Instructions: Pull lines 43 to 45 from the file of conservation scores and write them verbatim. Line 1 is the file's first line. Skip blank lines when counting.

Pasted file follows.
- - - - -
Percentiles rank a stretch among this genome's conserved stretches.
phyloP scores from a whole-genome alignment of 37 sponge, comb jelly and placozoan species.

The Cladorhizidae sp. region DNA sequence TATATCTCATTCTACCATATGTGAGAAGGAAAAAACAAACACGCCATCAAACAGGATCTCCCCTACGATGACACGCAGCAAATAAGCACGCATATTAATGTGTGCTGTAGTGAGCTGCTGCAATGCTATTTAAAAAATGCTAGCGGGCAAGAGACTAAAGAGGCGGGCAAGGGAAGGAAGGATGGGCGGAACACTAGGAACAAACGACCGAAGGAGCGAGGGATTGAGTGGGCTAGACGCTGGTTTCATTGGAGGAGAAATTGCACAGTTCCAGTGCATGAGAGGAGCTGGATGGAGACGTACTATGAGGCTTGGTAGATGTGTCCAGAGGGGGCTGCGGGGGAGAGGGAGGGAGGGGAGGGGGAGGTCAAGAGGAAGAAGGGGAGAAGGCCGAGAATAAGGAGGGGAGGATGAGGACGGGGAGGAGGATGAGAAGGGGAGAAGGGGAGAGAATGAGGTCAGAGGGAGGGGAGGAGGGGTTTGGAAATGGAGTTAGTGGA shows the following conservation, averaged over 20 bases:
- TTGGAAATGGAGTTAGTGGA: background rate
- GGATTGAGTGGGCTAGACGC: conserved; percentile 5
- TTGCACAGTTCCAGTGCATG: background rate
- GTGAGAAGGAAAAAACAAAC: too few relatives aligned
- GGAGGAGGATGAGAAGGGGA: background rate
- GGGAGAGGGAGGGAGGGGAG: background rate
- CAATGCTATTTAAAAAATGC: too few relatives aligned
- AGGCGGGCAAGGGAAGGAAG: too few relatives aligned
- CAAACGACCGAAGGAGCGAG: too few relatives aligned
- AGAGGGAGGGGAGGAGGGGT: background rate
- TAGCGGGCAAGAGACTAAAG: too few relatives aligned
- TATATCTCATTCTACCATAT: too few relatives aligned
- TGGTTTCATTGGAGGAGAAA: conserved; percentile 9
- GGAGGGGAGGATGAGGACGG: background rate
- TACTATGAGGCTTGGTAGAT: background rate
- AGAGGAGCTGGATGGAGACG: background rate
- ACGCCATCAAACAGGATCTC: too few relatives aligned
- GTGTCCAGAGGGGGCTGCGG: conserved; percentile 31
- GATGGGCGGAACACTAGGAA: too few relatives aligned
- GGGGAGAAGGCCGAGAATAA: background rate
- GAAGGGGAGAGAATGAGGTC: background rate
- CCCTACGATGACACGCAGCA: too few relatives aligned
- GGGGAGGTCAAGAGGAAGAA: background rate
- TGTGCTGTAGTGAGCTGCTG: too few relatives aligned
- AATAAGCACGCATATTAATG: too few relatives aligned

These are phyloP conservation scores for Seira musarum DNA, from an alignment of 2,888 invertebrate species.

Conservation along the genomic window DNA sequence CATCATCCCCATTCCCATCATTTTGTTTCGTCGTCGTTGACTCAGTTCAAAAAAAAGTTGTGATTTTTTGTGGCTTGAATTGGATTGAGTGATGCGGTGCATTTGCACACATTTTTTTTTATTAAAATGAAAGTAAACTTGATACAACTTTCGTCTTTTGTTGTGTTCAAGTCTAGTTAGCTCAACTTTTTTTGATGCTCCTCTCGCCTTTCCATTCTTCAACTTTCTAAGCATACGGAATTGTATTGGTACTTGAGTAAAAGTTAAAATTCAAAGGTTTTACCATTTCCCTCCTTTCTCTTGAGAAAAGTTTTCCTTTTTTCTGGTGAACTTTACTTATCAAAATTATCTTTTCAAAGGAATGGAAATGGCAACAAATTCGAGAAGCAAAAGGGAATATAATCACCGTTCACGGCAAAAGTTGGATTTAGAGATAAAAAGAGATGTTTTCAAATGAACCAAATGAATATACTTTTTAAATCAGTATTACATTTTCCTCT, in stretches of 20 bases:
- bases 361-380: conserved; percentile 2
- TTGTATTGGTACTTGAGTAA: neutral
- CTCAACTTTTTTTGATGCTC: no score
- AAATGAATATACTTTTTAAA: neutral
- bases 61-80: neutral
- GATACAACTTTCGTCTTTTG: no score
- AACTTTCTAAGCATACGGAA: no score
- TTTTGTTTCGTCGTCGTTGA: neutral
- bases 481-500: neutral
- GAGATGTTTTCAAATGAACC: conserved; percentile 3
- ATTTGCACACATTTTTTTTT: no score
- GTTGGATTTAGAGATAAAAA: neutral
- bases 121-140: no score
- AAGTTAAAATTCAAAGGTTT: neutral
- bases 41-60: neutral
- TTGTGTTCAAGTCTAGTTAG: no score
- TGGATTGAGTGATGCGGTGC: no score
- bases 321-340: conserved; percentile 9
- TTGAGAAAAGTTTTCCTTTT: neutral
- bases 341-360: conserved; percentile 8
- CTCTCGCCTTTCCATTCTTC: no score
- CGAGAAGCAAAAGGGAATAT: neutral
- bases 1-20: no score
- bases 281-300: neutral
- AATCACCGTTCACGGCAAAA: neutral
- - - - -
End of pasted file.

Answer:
- bases 121-140: no score
- AAGTTAAAATTCAAAGGTTT: neutral
- bases 41-60: neutral